Shortly after Sen. Hillary Clinton gave her victory speech following a decisive primary win in West Virginia Tuesday, her husband climbed onto the flatbed of a red Dodge truck in Kalispell and told a shivering crowd of thousands they would “never ever ever have a chance to vote for somebody who is a better change-maker” than his wife.
Bill Clinton arrived at Flathead Valley Community College an hour later than the 7:30 p.m. scheduled time of his speech, but despite the chilly, rainy weather, a massive crowd waited to hear the former president stump for his wife and make the case that she is a better choice for the Democratic presidential nomination than her opponent, Illinois Sen. Barack Obama.
Introduced by Rep. Mike Jopek of Whitefish and Kalispell Mayor Pam Kennedy, Clinton spoke for about 40 minutes to a crowd of more than 2,800, according to FVCC event organizers, on topics ranging from wind power to improving hybrid cars, and from healthcare to the Iraq War.
Locked in a prolonged primary battle, Obama holds the advantage over Hillary Clinton in the popular vote, and he has drawn within 150 delegates of the 2,025 required for the nomination. Three of Montana’s eight superdelegates have endorsed Obama, and a fourth has indicated she will support him. With four states – including Montana on June 3 – and Puerto Rico left to vote in the primary, Clinton’s hopes for the nomination appear slimmer by the day. But you couldn’t tell that from the crowd in the Flathead.
“If someone tells you you can’t win, it’s because you can, and they are afraid you will,” said Pres. Clinton, who has stumped in 13 towns in Oregon over the last two days in the run-up to its May 20 primary. “This race is not over.”
But Clinton refrained from criticizing Obama, saying the party would remain united regardless of who receives the nomination.
Clinton said oil was unlikely to ever be cheap again and touted his wife’s plans to develop alternative energy sources, particularly by building a modern network of transmission lines to get wind-generated power ranging from Texas to Montana to market. He also described Hillary’s plans to advance battery technology in hybrid cars and her plan to offer tax credits to people who purchase plug-in vehicles.
He went on to blast Pres. Bush’s education initiative, No Child Left Behind, saying “it will never work,” and said his wife’s plans would make college more affordable. Clinton touched on healthcare reform, disparaged the use of military contractors in Iraq, and criticized the Bush administration for what he called the politicization and under-funding of scientific research.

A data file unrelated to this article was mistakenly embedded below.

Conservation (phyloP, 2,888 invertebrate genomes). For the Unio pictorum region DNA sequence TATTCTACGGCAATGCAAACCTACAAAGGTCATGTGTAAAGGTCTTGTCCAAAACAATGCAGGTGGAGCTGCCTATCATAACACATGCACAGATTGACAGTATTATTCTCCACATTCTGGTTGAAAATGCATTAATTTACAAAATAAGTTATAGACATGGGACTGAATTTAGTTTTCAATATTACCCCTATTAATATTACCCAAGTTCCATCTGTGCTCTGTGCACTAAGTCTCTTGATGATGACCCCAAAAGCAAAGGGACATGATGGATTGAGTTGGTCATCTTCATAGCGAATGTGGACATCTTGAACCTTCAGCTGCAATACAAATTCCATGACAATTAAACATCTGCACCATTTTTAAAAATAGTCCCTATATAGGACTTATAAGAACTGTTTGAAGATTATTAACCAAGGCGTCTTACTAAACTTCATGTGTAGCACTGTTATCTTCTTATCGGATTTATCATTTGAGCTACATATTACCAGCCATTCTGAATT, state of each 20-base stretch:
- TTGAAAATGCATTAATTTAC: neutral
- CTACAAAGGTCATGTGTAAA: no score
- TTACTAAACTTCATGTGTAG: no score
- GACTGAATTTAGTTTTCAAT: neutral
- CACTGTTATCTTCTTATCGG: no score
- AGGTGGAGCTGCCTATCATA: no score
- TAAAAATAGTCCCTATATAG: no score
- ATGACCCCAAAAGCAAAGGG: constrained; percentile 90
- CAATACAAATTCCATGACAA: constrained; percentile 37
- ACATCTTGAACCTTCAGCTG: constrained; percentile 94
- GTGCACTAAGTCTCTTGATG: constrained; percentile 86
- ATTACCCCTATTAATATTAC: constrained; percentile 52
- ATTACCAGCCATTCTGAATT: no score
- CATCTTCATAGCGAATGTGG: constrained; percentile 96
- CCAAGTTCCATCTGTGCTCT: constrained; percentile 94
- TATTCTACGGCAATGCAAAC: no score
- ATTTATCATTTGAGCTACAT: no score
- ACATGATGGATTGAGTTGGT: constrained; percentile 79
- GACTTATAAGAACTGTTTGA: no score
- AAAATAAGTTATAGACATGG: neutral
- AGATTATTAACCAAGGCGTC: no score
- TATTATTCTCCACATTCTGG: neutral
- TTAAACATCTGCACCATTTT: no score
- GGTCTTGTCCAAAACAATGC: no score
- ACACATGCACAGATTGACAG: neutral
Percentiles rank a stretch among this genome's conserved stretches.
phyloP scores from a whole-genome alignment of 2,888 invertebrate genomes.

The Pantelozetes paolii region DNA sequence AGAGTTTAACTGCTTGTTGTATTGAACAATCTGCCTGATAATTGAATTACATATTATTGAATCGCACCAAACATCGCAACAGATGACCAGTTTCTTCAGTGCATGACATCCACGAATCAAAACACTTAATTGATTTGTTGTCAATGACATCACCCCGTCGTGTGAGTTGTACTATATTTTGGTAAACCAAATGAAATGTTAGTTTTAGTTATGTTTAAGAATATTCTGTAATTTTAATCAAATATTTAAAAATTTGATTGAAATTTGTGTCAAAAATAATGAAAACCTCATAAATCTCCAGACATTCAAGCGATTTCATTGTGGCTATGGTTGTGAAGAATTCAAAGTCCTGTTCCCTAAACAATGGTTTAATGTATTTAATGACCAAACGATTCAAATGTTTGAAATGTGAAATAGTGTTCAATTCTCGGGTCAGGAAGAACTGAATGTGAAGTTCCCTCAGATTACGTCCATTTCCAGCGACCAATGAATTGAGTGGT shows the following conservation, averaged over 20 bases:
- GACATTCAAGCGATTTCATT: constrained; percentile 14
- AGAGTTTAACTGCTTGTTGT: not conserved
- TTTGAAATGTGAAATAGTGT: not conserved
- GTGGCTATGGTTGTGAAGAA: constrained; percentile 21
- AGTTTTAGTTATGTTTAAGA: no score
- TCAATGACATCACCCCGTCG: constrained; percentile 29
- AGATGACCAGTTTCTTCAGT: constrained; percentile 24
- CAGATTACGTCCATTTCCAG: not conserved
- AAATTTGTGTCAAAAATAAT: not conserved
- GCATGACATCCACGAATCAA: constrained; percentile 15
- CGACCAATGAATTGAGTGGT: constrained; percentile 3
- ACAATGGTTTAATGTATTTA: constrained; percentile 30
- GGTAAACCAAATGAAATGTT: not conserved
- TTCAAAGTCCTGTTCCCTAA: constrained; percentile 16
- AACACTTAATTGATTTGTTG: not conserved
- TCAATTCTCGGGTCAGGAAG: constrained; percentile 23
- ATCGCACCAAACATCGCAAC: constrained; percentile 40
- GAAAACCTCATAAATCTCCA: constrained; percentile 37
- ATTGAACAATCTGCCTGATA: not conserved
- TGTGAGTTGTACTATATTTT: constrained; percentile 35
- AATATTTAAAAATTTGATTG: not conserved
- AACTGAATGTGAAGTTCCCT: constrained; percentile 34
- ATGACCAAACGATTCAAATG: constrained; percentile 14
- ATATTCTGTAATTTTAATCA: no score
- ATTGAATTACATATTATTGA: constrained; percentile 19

Clinton also called the increase in children with autistic conditions one of the major health issues facing the United States.
“We are tripling the number of children with autistic conditions every 15 years,” he said. “Nobody can tell you a thing about it.”
“They don’t know because we are not investing in stem cell research, in human genome research,” he added.
Rebecca Kelly, 53, of Kalispell, was the first person on line to see the former president, arriving more than three hours before he eventually began speaking.
“I’m a little frustrated with the media, trying to give her all the exit plans,” Kelly said. “She’s got a lot of supporters out there that believe in what she’s doing.”
But it was difficult to tell how many in the crowd were Hillary Clinton supporters, and how many were people who came out to see a former president, and witness one of the biggest political spectacles in recent Flathead history.
After Clinton’s speech, Bill Dakin, 59, of Columbia Falls watched the former president shake hands and talk with the crowd until after 10 p.m. Although he is leaning toward Obama, Dakin enjoyed the speech.
“He’s a very powerful speaker and he makes a terrifically strong case for Hillary Clinton,” Dakin said.
“It’s so refreshing to hear a president speak in complete sentences,” Dakin added. “I’ve forgotten what it was like.”
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